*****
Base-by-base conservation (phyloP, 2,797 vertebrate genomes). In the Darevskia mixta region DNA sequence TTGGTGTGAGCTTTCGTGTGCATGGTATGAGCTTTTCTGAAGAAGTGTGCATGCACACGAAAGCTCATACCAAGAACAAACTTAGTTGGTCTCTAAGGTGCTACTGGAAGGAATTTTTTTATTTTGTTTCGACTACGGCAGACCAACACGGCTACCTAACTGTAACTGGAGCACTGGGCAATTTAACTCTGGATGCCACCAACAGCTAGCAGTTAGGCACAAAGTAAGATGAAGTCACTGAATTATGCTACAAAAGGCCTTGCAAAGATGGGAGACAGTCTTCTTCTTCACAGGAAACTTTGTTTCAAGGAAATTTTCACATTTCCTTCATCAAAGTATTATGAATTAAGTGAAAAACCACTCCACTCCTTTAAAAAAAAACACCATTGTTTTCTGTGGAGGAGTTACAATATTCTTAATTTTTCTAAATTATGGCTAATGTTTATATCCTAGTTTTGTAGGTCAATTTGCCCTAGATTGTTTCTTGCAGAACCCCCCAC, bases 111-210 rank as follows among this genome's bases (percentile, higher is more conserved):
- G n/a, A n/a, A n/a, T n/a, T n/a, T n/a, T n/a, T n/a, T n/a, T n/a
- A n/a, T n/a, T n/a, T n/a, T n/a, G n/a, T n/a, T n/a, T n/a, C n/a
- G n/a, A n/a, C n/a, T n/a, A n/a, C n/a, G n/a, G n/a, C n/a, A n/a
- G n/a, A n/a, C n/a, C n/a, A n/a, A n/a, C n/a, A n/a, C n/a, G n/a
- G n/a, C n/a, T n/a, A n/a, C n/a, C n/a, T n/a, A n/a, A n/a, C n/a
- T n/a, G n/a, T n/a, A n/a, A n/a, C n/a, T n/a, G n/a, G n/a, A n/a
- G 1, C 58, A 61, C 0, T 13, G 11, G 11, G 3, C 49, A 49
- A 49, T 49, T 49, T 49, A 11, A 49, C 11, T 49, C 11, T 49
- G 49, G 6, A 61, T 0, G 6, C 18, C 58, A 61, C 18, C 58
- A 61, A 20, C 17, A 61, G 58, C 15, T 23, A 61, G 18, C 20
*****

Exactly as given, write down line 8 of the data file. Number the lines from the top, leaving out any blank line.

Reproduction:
- G 1, C 58, A 61, C 0, T 13, G 11, G 11, G 3, C 49, A 49